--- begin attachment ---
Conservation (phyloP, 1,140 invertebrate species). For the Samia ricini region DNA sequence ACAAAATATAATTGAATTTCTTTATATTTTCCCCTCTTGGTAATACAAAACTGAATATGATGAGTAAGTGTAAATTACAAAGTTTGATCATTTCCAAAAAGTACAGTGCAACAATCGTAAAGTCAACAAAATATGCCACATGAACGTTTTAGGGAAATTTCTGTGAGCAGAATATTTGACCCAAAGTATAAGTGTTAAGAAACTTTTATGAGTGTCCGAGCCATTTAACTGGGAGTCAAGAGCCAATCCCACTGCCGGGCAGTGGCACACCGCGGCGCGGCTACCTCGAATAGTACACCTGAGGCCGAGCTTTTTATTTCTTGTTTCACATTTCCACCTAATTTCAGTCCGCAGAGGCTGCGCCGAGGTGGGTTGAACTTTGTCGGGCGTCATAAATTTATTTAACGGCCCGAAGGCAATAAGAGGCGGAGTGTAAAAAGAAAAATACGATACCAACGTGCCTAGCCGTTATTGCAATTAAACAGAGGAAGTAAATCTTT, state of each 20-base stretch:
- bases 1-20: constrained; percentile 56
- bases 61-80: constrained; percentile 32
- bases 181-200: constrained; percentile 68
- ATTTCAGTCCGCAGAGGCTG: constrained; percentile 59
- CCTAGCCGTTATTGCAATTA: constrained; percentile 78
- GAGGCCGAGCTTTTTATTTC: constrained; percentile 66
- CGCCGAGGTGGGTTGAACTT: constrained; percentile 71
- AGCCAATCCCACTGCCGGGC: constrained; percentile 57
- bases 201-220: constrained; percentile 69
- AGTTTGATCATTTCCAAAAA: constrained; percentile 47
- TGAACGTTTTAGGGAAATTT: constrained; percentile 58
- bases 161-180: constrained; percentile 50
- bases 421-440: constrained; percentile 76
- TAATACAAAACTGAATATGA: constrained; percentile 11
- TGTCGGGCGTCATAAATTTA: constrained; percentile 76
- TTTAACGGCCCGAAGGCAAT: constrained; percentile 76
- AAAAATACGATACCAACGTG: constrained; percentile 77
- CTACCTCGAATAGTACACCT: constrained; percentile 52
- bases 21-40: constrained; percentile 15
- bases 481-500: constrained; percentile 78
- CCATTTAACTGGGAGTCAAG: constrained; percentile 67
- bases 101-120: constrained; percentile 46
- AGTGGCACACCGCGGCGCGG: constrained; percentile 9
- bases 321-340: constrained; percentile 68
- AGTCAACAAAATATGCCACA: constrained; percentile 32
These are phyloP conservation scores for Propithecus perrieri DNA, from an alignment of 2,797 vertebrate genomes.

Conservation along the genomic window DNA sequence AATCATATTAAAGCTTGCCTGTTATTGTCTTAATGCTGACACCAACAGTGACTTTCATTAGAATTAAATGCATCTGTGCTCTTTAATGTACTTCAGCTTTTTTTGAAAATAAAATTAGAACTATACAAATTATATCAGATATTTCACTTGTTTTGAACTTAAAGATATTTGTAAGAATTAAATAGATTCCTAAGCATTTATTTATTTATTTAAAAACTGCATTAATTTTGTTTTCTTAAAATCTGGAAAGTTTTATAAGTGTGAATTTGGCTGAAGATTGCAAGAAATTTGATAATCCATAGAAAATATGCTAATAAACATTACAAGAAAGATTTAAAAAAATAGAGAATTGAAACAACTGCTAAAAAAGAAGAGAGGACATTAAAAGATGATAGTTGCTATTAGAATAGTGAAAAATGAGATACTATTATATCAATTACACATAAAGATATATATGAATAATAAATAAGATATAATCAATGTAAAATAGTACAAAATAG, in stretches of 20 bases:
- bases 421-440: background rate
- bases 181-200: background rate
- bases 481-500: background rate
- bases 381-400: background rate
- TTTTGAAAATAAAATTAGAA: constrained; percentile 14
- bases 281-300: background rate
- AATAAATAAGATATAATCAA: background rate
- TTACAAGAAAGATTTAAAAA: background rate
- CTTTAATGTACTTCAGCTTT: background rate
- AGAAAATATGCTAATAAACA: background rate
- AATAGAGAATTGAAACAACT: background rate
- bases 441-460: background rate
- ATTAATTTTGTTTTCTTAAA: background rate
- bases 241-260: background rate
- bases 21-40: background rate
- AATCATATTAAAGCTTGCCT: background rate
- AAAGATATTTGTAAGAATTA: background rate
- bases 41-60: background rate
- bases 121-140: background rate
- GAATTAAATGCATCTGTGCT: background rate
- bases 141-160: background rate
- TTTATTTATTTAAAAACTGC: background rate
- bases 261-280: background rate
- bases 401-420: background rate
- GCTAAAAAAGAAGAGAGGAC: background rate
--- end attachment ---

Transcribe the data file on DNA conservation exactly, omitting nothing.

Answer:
Conservation (phyloP, 1,140 invertebrate species). For the Samia ricini region DNA sequence ACAAAATATAATTGAATTTCTTTATATTTTCCCCTCTTGGTAATACAAAACTGAATATGATGAGTAAGTGTAAATTACAAAGTTTGATCATTTCCAAAAAGTACAGTGCAACAATCGTAAAGTCAACAAAATATGCCACATGAACGTTTTAGGGAAATTTCTGTGAGCAGAATATTTGACCCAAAGTATAAGTGTTAAGAAACTTTTATGAGTGTCCGAGCCATTTAACTGGGAGTCAAGAGCCAATCCCACTGCCGGGCAGTGGCACACCGCGGCGCGGCTACCTCGAATAGTACACCTGAGGCCGAGCTTTTTATTTCTTGTTTCACATTTCCACCTAATTTCAGTCCGCAGAGGCTGCGCCGAGGTGGGTTGAACTTTGTCGGGCGTCATAAATTTATTTAACGGCCCGAAGGCAATAAGAGGCGGAGTGTAAAAAGAAAAATACGATACCAACGTGCCTAGCCGTTATTGCAATTAAACAGAGGAAGTAAATCTTT, state of each 20-base stretch:
- bases 1-20: constrained; percentile 56
- bases 61-80: constrained; percentile 32
- bases 181-200: constrained; percentile 68
- ATTTCAGTCCGCAGAGGCTG: constrained; percentile 59
- CCTAGCCGTTATTGCAATTA: constrained; percentile 78
- GAGGCCGAGCTTTTTATTTC: constrained; percentile 66
- CGCCGAGGTGGGTTGAACTT: constrained; percentile 71
- AGCCAATCCCACTGCCGGGC: constrained; percentile 57
- bases 201-220: constrained; percentile 69
- AGTTTGATCATTTCCAAAAA: constrained; percentile 47
- TGAACGTTTTAGGGAAATTT: constrained; percentile 58
- bases 161-180: constrained; percentile 50
- bases 421-440: constrained; percentile 76
- TAATACAAAACTGAATATGA: constrained; percentile 11
- TGTCGGGCGTCATAAATTTA: constrained; percentile 76
- TTTAACGGCCCGAAGGCAAT: constrained; percentile 76
- AAAAATACGATACCAACGTG: constrained; percentile 77
- CTACCTCGAATAGTACACCT: constrained; percentile 52
- bases 21-40: constrained; percentile 15
- bases 481-500: constrained; percentile 78
- CCATTTAACTGGGAGTCAAG: constrained; percentile 67
- bases 101-120: constrained; percentile 46
- AGTGGCACACCGCGGCGCGG: constrained; percentile 9
- bases 321-340: constrained; percentile 68
- AGTCAACAAAATATGCCACA: constrained; percentile 32
These are phyloP conservation scores for Propithecus perrieri DNA, from an alignment of 2,797 vertebrate genomes.

Conservation along the genomic window DNA sequence AATCATATTAAAGCTTGCCTGTTATTGTCTTAATGCTGACACCAACAGTGACTTTCATTAGAATTAAATGCATCTGTGCTCTTTAATGTACTTCAGCTTTTTTTGAAAATAAAATTAGAACTATACAAATTATATCAGATATTTCACTTGTTTTGAACTTAAAGATATTTGTAAGAATTAAATAGATTCCTAAGCATTTATTTATTTATTTAAAAACTGCATTAATTTTGTTTTCTTAAAATCTGGAAAGTTTTATAAGTGTGAATTTGGCTGAAGATTGCAAGAAATTTGATAATCCATAGAAAATATGCTAATAAACATTACAAGAAAGATTTAAAAAAATAGAGAATTGAAACAACTGCTAAAAAAGAAGAGAGGACATTAAAAGATGATAGTTGCTATTAGAATAGTGAAAAATGAGATACTATTATATCAATTACACATAAAGATATATATGAATAATAAATAAGATATAATCAATGTAAAATAGTACAAAATAG, in stretches of 20 bases:
- bases 421-440: background rate
- bases 181-200: background rate
- bases 481-500: background rate
- bases 381-400: background rate
- TTTTGAAAATAAAATTAGAA: constrained; percentile 14
- bases 281-300: background rate
- AATAAATAAGATATAATCAA: background rate
- TTACAAGAAAGATTTAAAAA: background rate
- CTTTAATGTACTTCAGCTTT: background rate
- AGAAAATATGCTAATAAACA: background rate
- AATAGAGAATTGAAACAACT: background rate
- bases 441-460: background rate
- ATTAATTTTGTTTTCTTAAA: background rate
- bases 241-260: background rate
- bases 21-40: background rate
- AATCATATTAAAGCTTGCCT: background rate
- AAAGATATTTGTAAGAATTA: background rate
- bases 41-60: background rate
- bases 121-140: background rate
- GAATTAAATGCATCTGTGCT: background rate
- bases 141-160: background rate
- TTTATTTATTTAAAAACTGC: background rate
- bases 261-280: background rate
- bases 401-420: background rate
- GCTAAAAAAGAAGAGAGGAC: background rate